Stimulus Round 3: The Business End


News Finance

It’s official. The third federal pandemic stimulus bill is headed to the White House for a final signature from President Biden. Conceptualized even before the passage of the second relief bill in December, for many, the focal point of the legislation has been direct payments (up to $1400 for those eligible), unemployment benefit expansions ($300 now, down from $400) and an increase in the federal minimum wage (struck down in the Senate). While those are crucial elements for any worker in today’s environment, businesses hit hard by the pandemic want to know what this package means to their bottom line. For the trusted advisor, here is a breakdown of the bill’s contents for small businesses and impacted industries according to Inc.:

  • The Paycheck Protection Program (PPP) will receive an additional $7.25 billion in funding, however, maintains its March 31 deadline.
  • An additional $15 billion will be afforded to the Economic Injury Disaster Loan (EIDL) Advance Grants. Previously discussed here.
  • Extends the Employee Retention Credit (ERC) through the end of 2021.
  • Businesses in the food service industry with fewer than 20 locations are eligible for up to $5 million in grants per location up to $10 million. A total of $28.6 billion will fund these grants.
  • An additional $1.25 billion is set aside for shuttered venue operators. Inc. reports, however, the U.S. Small Business Administration (SBA) has not yet enacted the existing live-venue grant program funded under the previous relief package.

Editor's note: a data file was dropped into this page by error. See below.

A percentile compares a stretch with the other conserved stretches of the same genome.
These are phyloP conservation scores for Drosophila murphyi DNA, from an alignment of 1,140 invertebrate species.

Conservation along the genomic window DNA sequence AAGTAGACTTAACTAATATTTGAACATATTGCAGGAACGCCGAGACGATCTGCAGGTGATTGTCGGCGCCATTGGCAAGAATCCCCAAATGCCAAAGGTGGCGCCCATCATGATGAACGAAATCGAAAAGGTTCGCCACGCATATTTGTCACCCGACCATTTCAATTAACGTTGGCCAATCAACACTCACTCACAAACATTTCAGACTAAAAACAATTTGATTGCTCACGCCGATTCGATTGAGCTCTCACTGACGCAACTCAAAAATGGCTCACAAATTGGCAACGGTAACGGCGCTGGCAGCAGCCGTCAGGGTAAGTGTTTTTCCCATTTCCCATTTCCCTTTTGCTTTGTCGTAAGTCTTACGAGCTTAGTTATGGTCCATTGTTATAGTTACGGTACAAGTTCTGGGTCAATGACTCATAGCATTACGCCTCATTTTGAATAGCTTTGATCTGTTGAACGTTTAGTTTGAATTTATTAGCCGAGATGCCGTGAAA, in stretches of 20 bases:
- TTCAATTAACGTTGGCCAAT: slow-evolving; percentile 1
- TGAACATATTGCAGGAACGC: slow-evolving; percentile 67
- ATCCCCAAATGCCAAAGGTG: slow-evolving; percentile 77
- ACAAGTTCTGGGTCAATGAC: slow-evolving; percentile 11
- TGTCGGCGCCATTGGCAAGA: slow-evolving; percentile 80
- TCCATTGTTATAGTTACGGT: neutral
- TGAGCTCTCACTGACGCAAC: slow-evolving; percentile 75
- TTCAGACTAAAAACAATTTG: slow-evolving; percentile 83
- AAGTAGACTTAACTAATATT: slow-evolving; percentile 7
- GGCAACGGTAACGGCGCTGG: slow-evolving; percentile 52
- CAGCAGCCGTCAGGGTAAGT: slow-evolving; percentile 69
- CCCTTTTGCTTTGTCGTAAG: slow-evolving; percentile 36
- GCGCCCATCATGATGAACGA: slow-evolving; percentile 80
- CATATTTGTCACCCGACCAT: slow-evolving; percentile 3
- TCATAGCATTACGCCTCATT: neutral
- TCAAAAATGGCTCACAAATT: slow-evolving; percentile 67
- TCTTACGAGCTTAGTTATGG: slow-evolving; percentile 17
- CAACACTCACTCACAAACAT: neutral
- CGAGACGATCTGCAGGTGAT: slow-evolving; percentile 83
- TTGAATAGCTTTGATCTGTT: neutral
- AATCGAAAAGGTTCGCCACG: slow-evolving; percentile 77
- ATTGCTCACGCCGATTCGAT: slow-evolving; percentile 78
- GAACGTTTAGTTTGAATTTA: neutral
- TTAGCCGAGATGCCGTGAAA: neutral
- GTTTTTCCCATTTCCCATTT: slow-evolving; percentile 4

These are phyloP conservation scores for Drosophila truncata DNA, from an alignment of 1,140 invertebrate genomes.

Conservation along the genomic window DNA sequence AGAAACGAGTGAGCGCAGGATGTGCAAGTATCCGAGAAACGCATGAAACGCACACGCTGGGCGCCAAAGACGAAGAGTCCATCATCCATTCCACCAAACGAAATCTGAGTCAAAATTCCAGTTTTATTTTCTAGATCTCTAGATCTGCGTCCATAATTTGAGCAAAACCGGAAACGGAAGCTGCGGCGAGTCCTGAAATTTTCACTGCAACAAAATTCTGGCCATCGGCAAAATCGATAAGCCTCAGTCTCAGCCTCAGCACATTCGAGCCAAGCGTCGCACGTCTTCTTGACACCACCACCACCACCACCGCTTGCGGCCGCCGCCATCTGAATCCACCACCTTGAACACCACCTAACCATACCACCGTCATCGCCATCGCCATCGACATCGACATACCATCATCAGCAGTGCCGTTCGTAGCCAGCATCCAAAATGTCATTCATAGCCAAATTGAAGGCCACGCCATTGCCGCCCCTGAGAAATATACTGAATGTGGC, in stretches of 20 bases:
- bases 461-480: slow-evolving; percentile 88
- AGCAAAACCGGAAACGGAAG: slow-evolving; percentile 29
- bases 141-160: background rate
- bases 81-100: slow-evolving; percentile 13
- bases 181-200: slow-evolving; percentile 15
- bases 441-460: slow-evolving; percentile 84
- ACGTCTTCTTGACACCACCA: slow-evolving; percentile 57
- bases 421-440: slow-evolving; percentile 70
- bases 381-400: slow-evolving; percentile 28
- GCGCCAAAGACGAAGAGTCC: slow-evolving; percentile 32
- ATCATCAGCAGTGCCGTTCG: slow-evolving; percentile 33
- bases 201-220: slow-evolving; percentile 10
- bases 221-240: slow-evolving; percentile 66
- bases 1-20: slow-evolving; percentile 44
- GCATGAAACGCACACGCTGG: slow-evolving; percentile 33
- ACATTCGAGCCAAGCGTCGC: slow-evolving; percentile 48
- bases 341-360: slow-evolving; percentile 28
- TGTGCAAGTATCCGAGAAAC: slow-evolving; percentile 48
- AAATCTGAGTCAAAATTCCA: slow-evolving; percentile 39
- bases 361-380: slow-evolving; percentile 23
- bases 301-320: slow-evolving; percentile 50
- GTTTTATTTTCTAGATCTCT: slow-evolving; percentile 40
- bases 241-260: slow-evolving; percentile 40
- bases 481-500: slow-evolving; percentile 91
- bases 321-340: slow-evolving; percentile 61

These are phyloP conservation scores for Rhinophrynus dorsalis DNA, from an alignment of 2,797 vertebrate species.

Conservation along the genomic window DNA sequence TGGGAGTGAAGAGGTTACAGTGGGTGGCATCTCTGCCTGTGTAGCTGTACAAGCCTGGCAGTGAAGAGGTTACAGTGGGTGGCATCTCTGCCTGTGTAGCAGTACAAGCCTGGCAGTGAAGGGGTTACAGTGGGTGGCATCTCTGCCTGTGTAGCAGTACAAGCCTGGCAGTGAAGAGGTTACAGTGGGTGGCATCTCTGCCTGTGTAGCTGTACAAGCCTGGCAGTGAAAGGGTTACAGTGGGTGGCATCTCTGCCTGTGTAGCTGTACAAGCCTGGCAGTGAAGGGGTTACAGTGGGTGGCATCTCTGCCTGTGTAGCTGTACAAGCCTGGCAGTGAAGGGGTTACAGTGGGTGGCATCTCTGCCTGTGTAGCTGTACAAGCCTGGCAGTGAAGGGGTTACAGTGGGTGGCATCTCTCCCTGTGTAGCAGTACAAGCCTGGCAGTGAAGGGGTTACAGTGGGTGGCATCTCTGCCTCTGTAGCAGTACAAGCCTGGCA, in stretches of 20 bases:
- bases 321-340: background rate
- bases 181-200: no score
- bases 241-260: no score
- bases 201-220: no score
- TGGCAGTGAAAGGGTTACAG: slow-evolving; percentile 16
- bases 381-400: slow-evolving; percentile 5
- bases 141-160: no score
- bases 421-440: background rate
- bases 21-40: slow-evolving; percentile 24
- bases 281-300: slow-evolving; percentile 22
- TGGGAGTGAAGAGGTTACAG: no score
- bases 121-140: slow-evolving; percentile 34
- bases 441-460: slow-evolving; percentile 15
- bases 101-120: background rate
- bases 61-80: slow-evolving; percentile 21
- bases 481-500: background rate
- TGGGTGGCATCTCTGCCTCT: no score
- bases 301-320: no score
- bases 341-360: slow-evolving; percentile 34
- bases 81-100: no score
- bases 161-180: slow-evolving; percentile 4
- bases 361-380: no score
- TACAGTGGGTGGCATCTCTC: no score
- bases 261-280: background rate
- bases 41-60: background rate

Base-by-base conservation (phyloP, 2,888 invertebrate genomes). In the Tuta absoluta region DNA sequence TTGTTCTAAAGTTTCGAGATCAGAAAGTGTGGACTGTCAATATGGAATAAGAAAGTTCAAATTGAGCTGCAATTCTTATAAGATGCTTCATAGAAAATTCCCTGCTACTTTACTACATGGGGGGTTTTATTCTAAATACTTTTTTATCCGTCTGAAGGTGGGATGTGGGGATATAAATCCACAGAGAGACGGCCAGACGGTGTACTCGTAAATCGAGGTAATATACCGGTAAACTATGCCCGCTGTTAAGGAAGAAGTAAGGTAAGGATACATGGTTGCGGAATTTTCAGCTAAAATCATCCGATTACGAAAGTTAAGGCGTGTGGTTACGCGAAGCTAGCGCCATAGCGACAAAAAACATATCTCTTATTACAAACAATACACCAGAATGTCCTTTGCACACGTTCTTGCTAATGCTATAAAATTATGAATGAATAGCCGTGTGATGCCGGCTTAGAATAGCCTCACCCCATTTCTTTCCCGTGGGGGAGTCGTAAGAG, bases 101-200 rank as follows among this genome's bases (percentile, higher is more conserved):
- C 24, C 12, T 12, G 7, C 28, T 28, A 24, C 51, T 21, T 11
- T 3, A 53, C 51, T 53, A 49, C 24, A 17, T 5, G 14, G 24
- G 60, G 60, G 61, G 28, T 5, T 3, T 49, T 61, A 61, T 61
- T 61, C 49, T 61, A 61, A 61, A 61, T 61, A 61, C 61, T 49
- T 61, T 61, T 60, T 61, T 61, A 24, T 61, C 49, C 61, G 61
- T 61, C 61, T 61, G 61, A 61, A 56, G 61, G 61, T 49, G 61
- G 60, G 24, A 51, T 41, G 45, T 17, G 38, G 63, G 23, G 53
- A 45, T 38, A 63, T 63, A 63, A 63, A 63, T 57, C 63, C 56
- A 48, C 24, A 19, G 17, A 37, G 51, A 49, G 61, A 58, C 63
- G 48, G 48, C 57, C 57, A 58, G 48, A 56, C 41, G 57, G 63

• $175 million will fund community organization and community financial institutions that work to spread awareness and drive participation in COVID-19 relief programs among small businesses. This “community navigator” program prioritizes increasing access among businesses owned by marginalized individuals, women and veterans1.

Those working in the governmental accounting space will see additional funding for state, local and Tribal governments. According to CNN, provisions for the public sector account for $350 billion of the overall $1.9 trillion bill.

  • $195.3 billion will be allocated to states and the District of Columbia.
  • $130 billion distributed to counties and cities.
  • $20 billion for Tribes, $4.5 billion for territories.
  • $10 billion to the Coronavirus Capital Project Fund with revisions to the formula to assist less populated states and boost their funding minimums2.

The MICPA will continue to track developments related to federal aid for small businesses impacted by the COVID-19 pandemic. 

  1. Ransom, Diana. “What’s in the 1.9 Trillion Rescue Plan for You…Inc. 7 Mar. 2021. Accessed on 8 Mar. 2021.
  2. Luhby, Tami & Katie Lobosco. “Here’s What’s in the Senate Stimulus Plan.CNN. 6 Mar. 2021. Accessed on 8 Mar. 2021.

Source: MICPA

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